This should remind us of the dangers associated with discarded needles, that have a high risk of bloodborne virus infection. If infection does not occur, and of course we hope that will be the outcome in this case, severe, prolonged and sometimes debilitating anxiety can be devastating, for the individual and for family members.

It also reminds us that the most dangerous are those needles that become hidden in soft sand or long grass, especially in circumstances where individuals might reasonably expect to walk in safety while barefoot. At other times, discarded sharps can be covered in a snowfall, though walking barefoot might then be a rather foolhardy action.  And don’t forget all of those sharps “lost” within plastic waste sacks.

Good luck Tigerlily!


Needle with drop of bloodA member of the public performed CPR on the man who died in Dorking’s KFC on Monday, but he was injured by a needle as he did so.

Surrey Police officers, along with firefighters and paramedics, were called to the High Street eatery at around 9.50pm following reports of a concern for safety.

A man is his fifties was pronounced dead at the scene after having a cardiac arrest.

A customer in the restaurant had carried out CPR on the man. Paramedics and police officers took over care when they arrived but attempts to revive the him were unsuccessful.

Neighbourhood Inspector Richard Hamlin was quick to praise the man who tried to help.

He said: “We were very grateful to him for the efforts he made. He went way beyond the call of duty and further than most members of the public would have gone.

“He attempted to administer CPR. He received a needle stick injury in the process which he was taken to hospital for.

“Obviously any type of needle injury is very worrying for anyone to receive in any circumstances so really I would only like to reiterate our thanks to him.

“I phoned him to give my thanks to him for his actions personally. I think the family of the dead man would also have liked to thank him if they had seen the efforts he made.”

A spokeswoman for the Surrey Ambulance service confirmed that a man had died at Dorking KFC after collapsing at the premises and suffering a cardiac arrest.

A Surrey Police spokeswoman said: “The death is being treated as unexplained but at this stage there is nothing to suggest any third party involvement.

“A file is being prepared and will be passed to the Surrey Coroner’s Office in due course.”


Read more:



More than £500,000 has been paid out in compensation to NHS Tayside staff in the past five years as a result of accidents or injury.

The incidents included almost 200 injuries involving scalpels and razor blades between 2010 and 2015.

NHS chiefs have said they take the “health and safety of staff very seriously” and have pledged to continue with a programme of incident reviews carried out within the organisation.

The 2014/2015 year saw a total of £49,611 being paid out. That figure was up nearly £15,000 on the previous year’s total of £34,775 – the lowest amount paid out in the last five years. Read the rest of this entry »

Needle with drop of bloodNHS trusts are still not complying with “safer sharps” rules, research has argued, which is potentially putting NHS employees at unnecessary risk of needlestick injuries and blood-borne infections such as hepatitis and HIV.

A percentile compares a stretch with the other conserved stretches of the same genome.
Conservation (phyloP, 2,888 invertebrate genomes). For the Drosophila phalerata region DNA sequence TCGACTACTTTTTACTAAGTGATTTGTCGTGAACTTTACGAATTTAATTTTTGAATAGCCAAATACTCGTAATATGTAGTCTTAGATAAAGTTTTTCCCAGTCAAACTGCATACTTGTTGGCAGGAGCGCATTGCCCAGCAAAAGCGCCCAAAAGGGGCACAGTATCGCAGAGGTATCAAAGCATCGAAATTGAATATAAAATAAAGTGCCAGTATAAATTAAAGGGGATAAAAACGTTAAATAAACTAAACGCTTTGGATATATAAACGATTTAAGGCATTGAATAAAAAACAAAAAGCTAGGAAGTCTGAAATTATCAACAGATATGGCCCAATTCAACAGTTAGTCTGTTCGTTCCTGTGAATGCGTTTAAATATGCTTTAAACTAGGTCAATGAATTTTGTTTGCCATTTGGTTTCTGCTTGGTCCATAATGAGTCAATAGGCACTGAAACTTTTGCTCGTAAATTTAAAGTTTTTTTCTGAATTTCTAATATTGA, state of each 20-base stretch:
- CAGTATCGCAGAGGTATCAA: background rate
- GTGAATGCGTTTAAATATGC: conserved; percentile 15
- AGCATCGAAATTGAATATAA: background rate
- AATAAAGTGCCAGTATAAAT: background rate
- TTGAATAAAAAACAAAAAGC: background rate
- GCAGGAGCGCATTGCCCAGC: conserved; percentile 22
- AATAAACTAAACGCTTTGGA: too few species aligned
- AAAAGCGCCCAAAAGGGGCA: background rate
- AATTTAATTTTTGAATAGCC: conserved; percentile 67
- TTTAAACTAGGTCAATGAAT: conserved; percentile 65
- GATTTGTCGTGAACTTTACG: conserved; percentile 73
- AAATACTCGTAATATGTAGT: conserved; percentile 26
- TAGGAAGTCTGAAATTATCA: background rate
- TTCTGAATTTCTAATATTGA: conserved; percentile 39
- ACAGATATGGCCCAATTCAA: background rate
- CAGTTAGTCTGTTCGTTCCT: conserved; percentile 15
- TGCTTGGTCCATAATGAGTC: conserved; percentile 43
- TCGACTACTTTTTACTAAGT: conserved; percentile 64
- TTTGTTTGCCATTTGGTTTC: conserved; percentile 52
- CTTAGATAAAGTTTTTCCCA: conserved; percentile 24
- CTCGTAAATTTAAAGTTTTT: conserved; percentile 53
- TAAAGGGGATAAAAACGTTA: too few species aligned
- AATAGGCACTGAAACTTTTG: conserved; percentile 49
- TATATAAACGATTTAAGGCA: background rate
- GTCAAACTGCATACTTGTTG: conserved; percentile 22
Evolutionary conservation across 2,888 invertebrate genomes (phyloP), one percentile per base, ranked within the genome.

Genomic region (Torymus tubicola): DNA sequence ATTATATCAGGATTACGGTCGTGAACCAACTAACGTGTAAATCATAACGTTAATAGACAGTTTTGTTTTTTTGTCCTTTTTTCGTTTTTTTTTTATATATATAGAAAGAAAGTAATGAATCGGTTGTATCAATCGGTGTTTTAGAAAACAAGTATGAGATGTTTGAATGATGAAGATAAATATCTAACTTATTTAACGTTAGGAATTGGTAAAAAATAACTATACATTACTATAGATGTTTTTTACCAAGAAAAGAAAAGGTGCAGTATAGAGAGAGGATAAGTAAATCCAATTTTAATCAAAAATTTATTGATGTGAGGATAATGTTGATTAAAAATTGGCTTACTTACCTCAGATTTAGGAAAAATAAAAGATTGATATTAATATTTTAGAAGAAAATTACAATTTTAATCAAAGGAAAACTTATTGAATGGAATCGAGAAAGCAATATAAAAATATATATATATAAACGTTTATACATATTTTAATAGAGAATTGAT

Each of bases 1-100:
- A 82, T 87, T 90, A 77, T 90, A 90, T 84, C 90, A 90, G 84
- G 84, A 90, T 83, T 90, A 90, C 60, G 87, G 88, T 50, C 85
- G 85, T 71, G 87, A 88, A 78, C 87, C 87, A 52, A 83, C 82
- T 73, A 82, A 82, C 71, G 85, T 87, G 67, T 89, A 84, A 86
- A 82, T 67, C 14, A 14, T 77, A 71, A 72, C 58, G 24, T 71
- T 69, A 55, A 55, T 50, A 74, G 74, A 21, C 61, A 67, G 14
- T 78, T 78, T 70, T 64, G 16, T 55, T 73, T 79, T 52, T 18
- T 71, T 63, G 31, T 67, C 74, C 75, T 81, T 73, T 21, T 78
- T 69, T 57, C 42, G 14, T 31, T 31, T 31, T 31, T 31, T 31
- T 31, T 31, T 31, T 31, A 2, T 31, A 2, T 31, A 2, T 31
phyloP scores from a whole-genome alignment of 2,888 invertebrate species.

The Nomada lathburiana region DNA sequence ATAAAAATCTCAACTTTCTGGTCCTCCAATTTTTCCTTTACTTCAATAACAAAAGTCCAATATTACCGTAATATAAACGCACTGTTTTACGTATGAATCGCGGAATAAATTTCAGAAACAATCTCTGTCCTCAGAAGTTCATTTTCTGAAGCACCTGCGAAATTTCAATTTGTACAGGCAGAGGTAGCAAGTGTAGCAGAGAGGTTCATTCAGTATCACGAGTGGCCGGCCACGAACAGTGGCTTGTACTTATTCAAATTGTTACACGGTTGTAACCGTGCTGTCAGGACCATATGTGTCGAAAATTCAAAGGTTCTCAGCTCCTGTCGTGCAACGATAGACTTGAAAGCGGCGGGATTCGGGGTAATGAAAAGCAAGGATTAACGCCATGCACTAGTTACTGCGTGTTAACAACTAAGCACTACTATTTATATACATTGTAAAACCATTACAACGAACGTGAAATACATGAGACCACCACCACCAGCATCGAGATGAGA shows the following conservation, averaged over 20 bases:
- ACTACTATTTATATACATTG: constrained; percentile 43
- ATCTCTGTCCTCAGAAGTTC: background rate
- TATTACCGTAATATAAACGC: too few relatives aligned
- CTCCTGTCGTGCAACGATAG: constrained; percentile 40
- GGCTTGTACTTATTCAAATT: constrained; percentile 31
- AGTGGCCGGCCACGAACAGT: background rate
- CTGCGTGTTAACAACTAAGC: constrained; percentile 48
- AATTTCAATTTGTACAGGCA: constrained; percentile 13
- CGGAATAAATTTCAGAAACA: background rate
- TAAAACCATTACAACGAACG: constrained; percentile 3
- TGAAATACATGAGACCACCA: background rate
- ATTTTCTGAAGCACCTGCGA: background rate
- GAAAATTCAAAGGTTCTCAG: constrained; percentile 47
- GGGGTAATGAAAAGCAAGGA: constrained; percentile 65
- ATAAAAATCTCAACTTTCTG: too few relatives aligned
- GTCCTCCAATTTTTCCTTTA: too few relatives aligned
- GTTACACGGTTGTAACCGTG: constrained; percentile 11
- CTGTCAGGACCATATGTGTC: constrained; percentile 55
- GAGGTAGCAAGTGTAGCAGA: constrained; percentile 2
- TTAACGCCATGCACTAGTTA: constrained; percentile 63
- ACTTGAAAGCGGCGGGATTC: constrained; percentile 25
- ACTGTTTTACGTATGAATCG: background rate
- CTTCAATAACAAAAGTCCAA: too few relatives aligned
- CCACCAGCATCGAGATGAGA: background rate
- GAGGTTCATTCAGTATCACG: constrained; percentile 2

The study from research organisation MindMetre has suggested that many NHS trusts are flouting the Health and Safety Executive’s (HSE) Health and Safety (Sharps Instruments in Healthcare) Regulations 2013, which explicitly recommend that trusts should adopt sharps that incorporate safety mechanisms “where it is reasonably practicable to do so”.

The study examined purchasing volumes of safer sharps across the UK NHS acute sector, with data collected through Freedom of Information requests, between January to May 2015 and August to September 2015.

The results showed that, while progress had been made, the proportion of safer sharps devices was still nowhere near what would reasonably be expected in order to be fully compliant, MindMetre argued.

Greatest compliance levels with sharps Regulations was shown in the purchase of cannulation devices, with 79% of devices purchased in the first six months of 2015 incorporating a safety mechanism, it argued.

Blood collection was the next most compliant category, with 68% of devices purchased incorporating a safety mechanism in the same time period.

Compliance was lowest in the injection category. Here, only 44% of devices purchased in the period incorporated a safety device, despite the fact that the most common device to be involved in needlestick injuries is the syringe and needle, argued MindMetre.

Paul Lindsell, MindMetre’s managing director, said of the findings: “These levels of compliance are clearly unacceptable. The original EU Directive, enacted through the HSE Regulation, explicitly expects healthcare and care institutions to use safety devices in the vast majority of cases, and here we have clear evidence that this is not yet happening.

“Sharps injuries and resulting infections can not only cause immense personal distress, but can also ruin careers. That applies to everyone in the healthcare setting, from ancillary workers, through care professionals, to top clinicians. Failure to comply is quite simply an abnegation of the basic duty to look after staff safety at all levels,” he added.

So, no surprise there, is there?



Panda_00_00_47_14_Still001Good news for Yuanzai the Taiwan zoo panda.

The hypodermic needle she, or is it he,  swallowed was excreted 24 hours later while defecating.